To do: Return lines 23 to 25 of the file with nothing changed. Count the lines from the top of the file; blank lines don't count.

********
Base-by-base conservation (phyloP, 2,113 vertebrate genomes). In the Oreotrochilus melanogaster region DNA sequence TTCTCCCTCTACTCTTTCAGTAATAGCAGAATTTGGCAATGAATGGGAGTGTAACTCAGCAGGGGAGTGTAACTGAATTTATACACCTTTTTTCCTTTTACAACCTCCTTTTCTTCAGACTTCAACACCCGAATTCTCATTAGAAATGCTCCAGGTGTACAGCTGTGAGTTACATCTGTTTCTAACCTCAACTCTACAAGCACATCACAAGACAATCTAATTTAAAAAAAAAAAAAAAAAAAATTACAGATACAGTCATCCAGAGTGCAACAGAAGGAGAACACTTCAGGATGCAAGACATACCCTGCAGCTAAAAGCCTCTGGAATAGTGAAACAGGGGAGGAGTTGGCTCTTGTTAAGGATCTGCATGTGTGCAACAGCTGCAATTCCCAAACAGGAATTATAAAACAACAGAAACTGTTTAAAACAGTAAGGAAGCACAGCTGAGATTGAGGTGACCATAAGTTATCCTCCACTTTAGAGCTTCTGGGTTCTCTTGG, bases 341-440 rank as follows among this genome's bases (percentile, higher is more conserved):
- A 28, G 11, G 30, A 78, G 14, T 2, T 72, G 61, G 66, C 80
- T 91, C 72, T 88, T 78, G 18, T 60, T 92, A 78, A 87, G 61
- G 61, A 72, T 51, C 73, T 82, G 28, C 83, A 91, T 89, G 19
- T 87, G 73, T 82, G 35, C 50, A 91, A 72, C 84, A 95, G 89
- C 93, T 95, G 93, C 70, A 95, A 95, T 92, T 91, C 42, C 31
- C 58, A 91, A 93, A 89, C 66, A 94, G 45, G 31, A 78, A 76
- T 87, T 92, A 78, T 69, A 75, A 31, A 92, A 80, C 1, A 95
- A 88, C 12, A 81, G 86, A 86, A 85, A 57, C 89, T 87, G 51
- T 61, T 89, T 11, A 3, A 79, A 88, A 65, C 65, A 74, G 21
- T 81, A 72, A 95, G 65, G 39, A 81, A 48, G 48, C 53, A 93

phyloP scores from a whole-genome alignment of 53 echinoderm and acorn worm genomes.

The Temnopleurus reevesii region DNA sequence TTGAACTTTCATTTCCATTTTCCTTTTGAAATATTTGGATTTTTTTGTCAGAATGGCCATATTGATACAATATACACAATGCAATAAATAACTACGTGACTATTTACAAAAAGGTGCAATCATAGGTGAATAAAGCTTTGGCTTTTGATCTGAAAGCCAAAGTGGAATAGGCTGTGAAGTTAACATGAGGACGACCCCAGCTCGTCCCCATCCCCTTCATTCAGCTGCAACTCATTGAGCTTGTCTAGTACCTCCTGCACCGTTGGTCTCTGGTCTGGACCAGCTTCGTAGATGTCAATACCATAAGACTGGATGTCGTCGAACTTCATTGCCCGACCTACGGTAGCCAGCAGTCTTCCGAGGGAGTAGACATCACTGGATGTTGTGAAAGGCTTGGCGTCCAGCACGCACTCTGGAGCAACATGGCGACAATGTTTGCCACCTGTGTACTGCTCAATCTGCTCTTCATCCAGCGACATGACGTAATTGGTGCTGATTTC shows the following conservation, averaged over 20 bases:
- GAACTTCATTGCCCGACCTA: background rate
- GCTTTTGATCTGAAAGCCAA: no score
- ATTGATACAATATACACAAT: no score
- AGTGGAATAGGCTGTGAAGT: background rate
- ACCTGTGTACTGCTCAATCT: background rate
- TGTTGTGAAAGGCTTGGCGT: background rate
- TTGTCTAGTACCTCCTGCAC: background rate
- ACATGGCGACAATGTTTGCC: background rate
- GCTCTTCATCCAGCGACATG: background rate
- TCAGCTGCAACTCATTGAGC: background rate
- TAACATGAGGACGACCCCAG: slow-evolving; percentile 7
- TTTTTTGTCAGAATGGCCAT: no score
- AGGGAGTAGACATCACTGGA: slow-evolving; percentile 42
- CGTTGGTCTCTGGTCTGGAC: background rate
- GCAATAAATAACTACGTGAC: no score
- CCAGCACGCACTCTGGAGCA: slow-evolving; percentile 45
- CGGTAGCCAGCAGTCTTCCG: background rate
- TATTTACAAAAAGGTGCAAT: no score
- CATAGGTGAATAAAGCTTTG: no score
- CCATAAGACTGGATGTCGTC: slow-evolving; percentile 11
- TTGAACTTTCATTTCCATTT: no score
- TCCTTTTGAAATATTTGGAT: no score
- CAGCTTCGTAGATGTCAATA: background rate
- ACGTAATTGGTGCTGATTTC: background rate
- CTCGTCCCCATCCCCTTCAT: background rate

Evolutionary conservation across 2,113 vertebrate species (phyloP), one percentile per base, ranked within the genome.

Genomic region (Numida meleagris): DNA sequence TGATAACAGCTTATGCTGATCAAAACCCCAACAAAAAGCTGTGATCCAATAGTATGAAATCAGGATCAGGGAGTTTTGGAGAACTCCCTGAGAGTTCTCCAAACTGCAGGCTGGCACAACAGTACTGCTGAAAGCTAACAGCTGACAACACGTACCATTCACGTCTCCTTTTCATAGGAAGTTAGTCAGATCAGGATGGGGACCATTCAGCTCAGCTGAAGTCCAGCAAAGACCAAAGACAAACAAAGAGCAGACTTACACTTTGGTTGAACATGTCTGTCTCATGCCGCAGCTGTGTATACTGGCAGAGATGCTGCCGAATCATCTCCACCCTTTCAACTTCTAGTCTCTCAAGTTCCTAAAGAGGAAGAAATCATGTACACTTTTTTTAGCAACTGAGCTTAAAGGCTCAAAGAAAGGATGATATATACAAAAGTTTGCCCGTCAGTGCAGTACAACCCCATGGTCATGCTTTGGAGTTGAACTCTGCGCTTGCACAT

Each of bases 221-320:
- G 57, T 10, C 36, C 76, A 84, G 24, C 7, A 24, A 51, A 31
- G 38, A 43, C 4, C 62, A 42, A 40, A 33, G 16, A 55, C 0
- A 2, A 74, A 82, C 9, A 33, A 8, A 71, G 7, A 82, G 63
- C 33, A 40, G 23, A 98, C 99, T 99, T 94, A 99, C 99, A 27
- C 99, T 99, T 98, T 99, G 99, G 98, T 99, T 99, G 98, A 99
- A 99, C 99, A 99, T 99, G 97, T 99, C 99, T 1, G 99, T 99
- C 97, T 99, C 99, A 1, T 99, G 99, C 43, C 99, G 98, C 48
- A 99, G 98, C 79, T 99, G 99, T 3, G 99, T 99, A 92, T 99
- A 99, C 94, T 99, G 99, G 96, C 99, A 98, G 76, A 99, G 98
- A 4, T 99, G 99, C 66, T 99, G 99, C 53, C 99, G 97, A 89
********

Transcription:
- TCAGCTGCAACTCATTGAGC: background rate
- TAACATGAGGACGACCCCAG: slow-evolving; percentile 7
- TTTTTTGTCAGAATGGCCAT: no score